It takes no effort to recognize the contemporary relevance in the story of an Eastern European man who testifies to atrocities committed by a foreign invader based on what he has seen with his own eyes. That Poland has offered itself up as a primary haven for Ukrainian refugees only magnifies the moral parallels.

“There it is — it’s happening in the now,” Strathairn said. “You know, people in Poland have been saying: ’1939. 2022. Blitzkrieg. Invasion of Ukraine.’ There’s a case to be made for the twinning of these events. And to have someone like Karski, to have an awareness of what this man went through, if you can somehow carry a little bit of that into your daily experiences, then it may just help you contextualize not only your emotions but also what’s happening on the street and in the world.”

The play will continue to have a life after Georgetown: It will travel to Bilbao, Spain, early next month to be performed for the Wellbeing Summit for Social Change, a gathering of government and business leaders and social-change advocates. And plans are being finalized, Goldman said, for an off-Broadway run in the fall.

“Even seven years since we started this, a whole other generation of students and young people who we’re bringing this to may not have ever even known about Jan Karski, even at Georgetown University,” Strathairn said. “It’s very, very emotional. And its application to now is undeniable.”


May 28, 2022 at 9:28 am Leave a comment

Remarkable Smithsonian Magazine 5/10/22 Article

Dear Friends,
This is an important contribution by Smithsoniam Magazine. You may agree, it is worthy of sharing with your mailing lists given this time of the immense crisis of Russia’s invasion of Ukraine.
Interestingly, Harriet’s paternal and maternal grandparents fled Romania, Russia and Ukraine in the early 20th cebtury. Thus, she has a particular connection to the current situation. Simarily, Bill’s family is from Bavaria, which is where he was born.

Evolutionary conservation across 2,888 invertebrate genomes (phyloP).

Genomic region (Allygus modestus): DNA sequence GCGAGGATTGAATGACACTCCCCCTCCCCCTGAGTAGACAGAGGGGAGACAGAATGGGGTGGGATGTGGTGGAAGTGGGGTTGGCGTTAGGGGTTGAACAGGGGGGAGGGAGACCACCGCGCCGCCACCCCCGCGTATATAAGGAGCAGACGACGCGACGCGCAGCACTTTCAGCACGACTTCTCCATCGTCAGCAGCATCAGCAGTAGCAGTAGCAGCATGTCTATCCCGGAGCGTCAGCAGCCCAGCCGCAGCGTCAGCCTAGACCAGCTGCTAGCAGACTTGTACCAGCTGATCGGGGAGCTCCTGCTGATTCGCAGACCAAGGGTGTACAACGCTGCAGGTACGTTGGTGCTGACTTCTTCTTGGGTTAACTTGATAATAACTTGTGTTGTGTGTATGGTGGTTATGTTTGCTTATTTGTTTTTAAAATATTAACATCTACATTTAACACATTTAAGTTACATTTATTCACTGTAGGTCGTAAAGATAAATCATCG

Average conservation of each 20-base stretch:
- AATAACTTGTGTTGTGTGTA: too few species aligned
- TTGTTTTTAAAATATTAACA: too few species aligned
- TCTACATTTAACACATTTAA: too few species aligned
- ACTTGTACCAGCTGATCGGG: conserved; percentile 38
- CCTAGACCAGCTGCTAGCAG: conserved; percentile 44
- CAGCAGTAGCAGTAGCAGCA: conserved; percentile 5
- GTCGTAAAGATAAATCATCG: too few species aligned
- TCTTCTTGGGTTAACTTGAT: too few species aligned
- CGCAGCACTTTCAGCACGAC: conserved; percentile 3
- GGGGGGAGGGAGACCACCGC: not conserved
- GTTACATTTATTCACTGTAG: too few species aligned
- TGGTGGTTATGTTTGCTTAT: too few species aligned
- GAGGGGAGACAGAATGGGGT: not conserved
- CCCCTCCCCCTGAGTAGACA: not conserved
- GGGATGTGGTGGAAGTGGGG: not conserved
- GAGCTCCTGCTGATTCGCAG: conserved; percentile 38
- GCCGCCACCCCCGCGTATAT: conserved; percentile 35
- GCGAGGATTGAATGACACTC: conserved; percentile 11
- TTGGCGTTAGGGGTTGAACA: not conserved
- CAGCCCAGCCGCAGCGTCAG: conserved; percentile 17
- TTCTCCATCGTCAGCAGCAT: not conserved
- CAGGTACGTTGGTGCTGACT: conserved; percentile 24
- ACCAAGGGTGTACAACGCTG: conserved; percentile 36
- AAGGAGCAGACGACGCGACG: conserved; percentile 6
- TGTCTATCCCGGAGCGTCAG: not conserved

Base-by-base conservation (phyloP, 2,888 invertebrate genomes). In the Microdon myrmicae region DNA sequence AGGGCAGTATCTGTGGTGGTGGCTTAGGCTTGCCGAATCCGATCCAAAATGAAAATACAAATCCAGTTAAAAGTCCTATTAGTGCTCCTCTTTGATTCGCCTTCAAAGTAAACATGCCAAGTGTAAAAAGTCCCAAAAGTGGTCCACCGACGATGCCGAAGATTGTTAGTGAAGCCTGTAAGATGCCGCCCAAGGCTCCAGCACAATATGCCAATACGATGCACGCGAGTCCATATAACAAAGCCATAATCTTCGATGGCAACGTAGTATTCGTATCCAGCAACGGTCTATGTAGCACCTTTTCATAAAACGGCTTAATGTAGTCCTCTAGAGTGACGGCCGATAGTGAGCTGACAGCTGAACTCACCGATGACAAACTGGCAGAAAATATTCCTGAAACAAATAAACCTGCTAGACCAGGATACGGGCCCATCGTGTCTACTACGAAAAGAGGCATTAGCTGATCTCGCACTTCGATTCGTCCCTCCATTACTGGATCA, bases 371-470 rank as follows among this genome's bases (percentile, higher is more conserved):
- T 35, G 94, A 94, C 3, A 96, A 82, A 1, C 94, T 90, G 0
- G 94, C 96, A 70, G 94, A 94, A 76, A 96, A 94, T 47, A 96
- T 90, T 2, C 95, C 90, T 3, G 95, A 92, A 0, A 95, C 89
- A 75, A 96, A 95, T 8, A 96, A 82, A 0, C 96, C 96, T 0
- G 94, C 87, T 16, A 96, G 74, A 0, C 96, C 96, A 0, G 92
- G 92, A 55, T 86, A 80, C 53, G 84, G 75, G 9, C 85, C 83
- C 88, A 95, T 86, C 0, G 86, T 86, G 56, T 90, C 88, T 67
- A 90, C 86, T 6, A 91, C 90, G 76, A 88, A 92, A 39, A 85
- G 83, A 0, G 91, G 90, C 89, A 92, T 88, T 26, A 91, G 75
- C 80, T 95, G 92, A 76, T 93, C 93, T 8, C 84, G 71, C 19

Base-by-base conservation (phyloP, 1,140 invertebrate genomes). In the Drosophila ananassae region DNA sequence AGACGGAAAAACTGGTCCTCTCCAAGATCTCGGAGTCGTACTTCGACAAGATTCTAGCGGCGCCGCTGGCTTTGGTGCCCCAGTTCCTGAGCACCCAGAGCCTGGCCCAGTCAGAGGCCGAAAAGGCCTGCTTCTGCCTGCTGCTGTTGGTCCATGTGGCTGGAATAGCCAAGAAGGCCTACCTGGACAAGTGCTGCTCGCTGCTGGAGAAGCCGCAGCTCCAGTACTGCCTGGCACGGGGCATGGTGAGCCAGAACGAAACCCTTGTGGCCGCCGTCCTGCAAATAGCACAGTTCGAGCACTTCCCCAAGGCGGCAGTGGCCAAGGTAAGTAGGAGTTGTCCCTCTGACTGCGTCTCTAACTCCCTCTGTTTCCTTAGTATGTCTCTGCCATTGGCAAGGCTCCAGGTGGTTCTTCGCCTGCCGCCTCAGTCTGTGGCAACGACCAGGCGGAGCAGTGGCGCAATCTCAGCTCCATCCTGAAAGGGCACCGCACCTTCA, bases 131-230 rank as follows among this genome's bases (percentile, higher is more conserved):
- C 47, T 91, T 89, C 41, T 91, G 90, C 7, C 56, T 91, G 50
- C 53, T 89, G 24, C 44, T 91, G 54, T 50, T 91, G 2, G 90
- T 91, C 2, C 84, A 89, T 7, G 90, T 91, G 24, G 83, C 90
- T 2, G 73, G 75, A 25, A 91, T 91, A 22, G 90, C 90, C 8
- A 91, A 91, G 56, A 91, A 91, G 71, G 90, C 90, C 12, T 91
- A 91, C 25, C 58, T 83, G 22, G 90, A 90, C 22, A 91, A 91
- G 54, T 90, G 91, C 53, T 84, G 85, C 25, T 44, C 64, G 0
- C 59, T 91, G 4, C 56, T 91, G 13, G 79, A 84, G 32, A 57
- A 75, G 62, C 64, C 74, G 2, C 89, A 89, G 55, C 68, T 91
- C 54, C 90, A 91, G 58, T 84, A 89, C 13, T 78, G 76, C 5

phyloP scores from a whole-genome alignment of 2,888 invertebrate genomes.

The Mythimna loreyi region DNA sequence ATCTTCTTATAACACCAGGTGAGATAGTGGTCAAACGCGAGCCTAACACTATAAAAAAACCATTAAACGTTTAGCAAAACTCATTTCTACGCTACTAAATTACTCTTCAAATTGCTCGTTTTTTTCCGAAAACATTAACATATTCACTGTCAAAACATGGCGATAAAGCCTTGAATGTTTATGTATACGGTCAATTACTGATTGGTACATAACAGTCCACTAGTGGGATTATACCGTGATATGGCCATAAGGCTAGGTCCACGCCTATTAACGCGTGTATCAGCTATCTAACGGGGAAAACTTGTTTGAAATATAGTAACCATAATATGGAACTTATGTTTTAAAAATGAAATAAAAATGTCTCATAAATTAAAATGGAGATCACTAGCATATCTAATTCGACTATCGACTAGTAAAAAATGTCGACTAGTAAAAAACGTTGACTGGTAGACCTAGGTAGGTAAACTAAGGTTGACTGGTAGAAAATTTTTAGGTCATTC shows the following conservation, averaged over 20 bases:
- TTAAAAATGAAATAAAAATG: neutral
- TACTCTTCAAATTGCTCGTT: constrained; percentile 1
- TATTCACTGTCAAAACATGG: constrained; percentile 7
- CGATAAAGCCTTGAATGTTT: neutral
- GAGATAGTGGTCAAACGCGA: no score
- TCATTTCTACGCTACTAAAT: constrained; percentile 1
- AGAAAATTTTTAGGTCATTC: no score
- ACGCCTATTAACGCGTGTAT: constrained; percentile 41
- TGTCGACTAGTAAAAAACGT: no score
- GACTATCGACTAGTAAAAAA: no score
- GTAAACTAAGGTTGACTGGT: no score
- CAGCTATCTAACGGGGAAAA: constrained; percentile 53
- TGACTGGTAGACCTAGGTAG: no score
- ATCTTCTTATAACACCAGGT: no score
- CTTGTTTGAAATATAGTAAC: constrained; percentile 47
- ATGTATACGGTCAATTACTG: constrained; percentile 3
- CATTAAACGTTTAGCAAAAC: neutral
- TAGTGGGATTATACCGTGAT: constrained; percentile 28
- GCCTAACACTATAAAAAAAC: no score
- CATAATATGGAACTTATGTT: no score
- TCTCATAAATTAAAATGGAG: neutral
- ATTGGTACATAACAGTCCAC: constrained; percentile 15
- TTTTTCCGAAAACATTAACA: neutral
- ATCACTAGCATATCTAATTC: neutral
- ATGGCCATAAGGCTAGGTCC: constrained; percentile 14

Best wishes,

Harriet and Bill

At a Former Concentration Camp, Holocaust Survivors Draw Parallels Between Nazi and Russian Rhetoric

Speakers at a ceremony marking the liberation of Flossenbürg condemned Russian President Vladimir Putin’s claims of demilitarizing and de-Nazifying Ukraine

Visitors lay wreaths at the “Square of Nations,” a memorial site at the former Flossenbürg concentration camp’s crematorium, on April 24, 2022. Ferdinand Kauppert

Smitmsonian Magazine      May 10, 2022

By Carrie Hagen

“From prejudice to hatred to violence to murder, the paths are very short,” said Karl Freller, director of the Bavarian Memorial Foundation, to an audience of more than 500 at the Holocaust memorial site where the Nazi concentration camp Flossenbürg once stood. The crowd, including six survivors of the camp, had gathered in the German state of Bavaria on April 24, the 77th anniversary of the camp’s liberation. During a moment of silence honoring the roughly 30,000 people who died at Flossenbürg, attendees also remembered two Holocaust survivors killed during Russia’s invasion of UkraineBoris Romantschenko and Vanda Semyonovna Obiedkova.